There is a line of a current popular song, that states; “Only know you love her when you let her go”, It is featured in the BEST commercial that is going to be on the Super Bowl, when a young pup falls in love with one of the Budweiser Clydesdales. Love know no species, and does not die!
I bring that song up, because there is a corallary with it in my life. You see, my family herd is usually so healthy, I take it for granted. Then this week, my dog Lucie came down with several symptoms of being sick- maybe even with a life changing illness. Her symptoms started last week, with a spot about the size of a quarter on her left shoulder, where her hair had left and the black skin peeled away to pink underneath, and a weepy eye. Then, a few days later, the eye had a gray spot in it, and the shoulder spot was twice as large. Yesterday, when I had the vet out, the shoulder spot was the size of 1.5 credit cards, and had a weeping sore on the bottom of it. Plus, the eye still contained a grey spot.
In my youth, I was the medical care plan for the farm’s cats and dogs, and did much of the veterinary care for the livestock. We ordered antibiotics and I would forage thru the vet books sleuthing to find out what the current animal I was treating was ill with. It could be pretty trial and error on the farm, but I got adept at it and learned what my first, second and third choices would be for each illness.
Then I have spent twenty-five years selling human pharmaceuticals, most importantly, antibiotics the entire time. While some animal diseases are not transferable to humans, a bacterium is a bacterium, whether it is in a cow, dog, or human. There are some isocracies of antibiotics, like penicillin can kill parrots, and while Sulfa is side effect in humans it is the first go to drug in cattle. So a working knowledge of antibiotics is ideal, as is knowing the spectrum, and how the resistance is to the antibiotic in the area you live in. What makes me nervous with Lucie’s wound is that her and I can into Tucson Medical Center each week. Hospitals have totally different bacteria, so different, they have another name: Nosocomial infections. Nosocomial Infections are those that occur ONLY in the hospital, and tend to be hardier to kill and have more resistance to antibiotics. To further the issue, Lucie is the “hugging dog” and she lies on every patient, lapping up love and attention, but also making a ton of skin contact. I hope that this sore she has is not from the hospital.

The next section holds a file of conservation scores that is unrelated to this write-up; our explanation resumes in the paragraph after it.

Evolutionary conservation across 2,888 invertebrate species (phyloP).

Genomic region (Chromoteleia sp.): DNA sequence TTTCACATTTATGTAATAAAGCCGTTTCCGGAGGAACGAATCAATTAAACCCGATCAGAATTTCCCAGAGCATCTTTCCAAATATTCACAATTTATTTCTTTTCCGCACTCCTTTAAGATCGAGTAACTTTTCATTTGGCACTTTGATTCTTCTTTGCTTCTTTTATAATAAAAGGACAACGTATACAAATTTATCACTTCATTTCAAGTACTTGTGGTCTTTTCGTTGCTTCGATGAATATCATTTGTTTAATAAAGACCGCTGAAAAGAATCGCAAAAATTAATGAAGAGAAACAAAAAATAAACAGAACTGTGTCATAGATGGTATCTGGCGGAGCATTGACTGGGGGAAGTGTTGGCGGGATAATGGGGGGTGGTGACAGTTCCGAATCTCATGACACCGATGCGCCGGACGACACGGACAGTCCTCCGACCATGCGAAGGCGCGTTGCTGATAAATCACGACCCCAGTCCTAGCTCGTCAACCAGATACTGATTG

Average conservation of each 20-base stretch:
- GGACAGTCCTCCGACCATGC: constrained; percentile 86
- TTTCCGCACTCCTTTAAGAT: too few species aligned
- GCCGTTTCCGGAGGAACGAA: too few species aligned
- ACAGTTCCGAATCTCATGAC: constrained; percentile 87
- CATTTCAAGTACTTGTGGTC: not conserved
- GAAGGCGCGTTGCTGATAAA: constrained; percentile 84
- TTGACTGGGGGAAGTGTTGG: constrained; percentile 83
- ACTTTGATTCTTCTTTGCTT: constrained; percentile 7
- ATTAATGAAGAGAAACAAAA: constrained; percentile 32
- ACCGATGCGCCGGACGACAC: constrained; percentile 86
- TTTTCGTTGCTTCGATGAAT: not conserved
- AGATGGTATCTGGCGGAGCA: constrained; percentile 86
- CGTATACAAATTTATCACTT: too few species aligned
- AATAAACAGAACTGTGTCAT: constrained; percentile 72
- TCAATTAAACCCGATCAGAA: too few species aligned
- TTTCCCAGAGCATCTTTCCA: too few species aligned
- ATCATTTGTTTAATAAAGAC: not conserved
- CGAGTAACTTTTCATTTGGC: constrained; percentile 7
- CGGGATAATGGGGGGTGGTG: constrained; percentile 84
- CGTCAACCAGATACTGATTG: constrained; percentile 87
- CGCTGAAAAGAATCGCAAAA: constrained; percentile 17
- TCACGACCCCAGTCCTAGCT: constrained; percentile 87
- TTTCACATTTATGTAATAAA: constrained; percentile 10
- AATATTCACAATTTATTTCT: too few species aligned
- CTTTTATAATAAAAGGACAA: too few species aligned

My Vet saw Lucie, and told me BOTH of her eyes aren’t dilating. Now Lucie is such a sensitive dog, you can look at her a little to hard and she will start falling apart. I ask her how her eyes are, and both of them close halfway and she squints. I KNOW this dog cannot hold up to scrutiny. So, I try to look at her when she is not noticing.
The Vet told me to get an eye consult on Lucie on Monday, then left me with two antibiotics and some eye drops. She called me the next day, right after I had looked up “eyes not dilating” on a Vet website and found that 40% of dogs with that problem could be blind in a year, even with treatment. The Vet was worried- she had me stop by her office and get cortisone; both pills and eye ointment, to see if we can contain the swelling of the eye.
When we had a sick cow on the farm, and it wasn’t getting any better despite all the fretting and doctoring and drugging we were doing, my Dad would give Cortisone. He said that cortisone actually masked what was going on with the animal, but it would always make them feel better. THAT would make us feel better. It was really hard standing by, doing all you could, and seeing the life seep out of a living being. At least with cortisone, they enjoyed themselves for a while. These were the thoughts going thru my mind
So this weekend, I am reminded of how fleeting health can be, and how much it is taken for granted when we are in our healthy state. Reminded that putting protection & clearing around my pet family everyday is something that I need to be vigilant about. That I need to be vigilant about health protectors, like vaccinations, grooming and teeth cleanings.
It is already apparent to me that my fur kids may not live as long as I will. I want to give them every advantage possible to stay with me as long as possible, and in the state of perfect health that is their birthright. Also, that I need to make sure that I do not project my emotions, illnesses and fear onto them, and be very aware of what is coming my way so that I know when a pet takes a hit for me (our pets can and often do step in front of an illness that is meant for their human). That topic, I will cover in another blog.
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